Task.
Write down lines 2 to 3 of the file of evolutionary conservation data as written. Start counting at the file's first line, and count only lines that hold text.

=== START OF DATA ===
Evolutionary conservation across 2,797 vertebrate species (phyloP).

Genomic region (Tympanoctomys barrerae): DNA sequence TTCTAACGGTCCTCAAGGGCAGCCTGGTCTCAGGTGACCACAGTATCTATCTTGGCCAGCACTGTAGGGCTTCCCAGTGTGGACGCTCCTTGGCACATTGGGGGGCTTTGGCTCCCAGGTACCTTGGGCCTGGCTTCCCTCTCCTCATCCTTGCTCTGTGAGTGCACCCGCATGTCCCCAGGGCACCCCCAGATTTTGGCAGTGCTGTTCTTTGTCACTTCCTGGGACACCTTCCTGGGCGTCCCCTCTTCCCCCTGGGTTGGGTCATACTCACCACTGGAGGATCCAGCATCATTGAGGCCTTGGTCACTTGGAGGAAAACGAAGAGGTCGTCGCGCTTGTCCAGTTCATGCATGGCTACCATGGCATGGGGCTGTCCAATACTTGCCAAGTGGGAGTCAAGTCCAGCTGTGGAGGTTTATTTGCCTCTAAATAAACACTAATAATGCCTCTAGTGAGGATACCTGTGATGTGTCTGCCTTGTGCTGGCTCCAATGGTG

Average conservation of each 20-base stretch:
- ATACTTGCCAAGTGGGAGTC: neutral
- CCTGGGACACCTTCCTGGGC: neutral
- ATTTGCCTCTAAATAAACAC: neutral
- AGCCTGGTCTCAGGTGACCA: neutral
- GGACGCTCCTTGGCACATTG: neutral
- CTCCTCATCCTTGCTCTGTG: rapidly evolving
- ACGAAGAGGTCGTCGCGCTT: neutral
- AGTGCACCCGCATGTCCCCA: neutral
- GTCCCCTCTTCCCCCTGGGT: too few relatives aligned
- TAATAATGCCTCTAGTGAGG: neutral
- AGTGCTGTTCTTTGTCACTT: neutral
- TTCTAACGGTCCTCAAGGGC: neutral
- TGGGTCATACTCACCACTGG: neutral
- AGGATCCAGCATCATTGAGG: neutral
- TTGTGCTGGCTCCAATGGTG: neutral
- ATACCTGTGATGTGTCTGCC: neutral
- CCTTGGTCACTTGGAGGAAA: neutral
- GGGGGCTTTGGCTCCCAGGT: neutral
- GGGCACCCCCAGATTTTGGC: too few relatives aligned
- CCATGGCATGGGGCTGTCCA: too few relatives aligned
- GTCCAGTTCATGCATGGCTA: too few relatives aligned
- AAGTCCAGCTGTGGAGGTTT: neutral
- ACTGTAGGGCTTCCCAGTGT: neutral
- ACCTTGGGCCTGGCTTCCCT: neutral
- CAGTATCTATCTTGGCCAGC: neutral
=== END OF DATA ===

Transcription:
Genomic region (Tympanoctomys barrerae): DNA sequence TTCTAACGGTCCTCAAGGGCAGCCTGGTCTCAGGTGACCACAGTATCTATCTTGGCCAGCACTGTAGGGCTTCCCAGTGTGGACGCTCCTTGGCACATTGGGGGGCTTTGGCTCCCAGGTACCTTGGGCCTGGCTTCCCTCTCCTCATCCTTGCTCTGTGAGTGCACCCGCATGTCCCCAGGGCACCCCCAGATTTTGGCAGTGCTGTTCTTTGTCACTTCCTGGGACACCTTCCTGGGCGTCCCCTCTTCCCCCTGGGTTGGGTCATACTCACCACTGGAGGATCCAGCATCATTGAGGCCTTGGTCACTTGGAGGAAAACGAAGAGGTCGTCGCGCTTGTCCAGTTCATGCATGGCTACCATGGCATGGGGCTGTCCAATACTTGCCAAGTGGGAGTCAAGTCCAGCTGTGGAGGTTTATTTGCCTCTAAATAAACACTAATAATGCCTCTAGTGAGGATACCTGTGATGTGTCTGCCTTGTGCTGGCTCCAATGGTG

Average conservation of each 20-base stretch: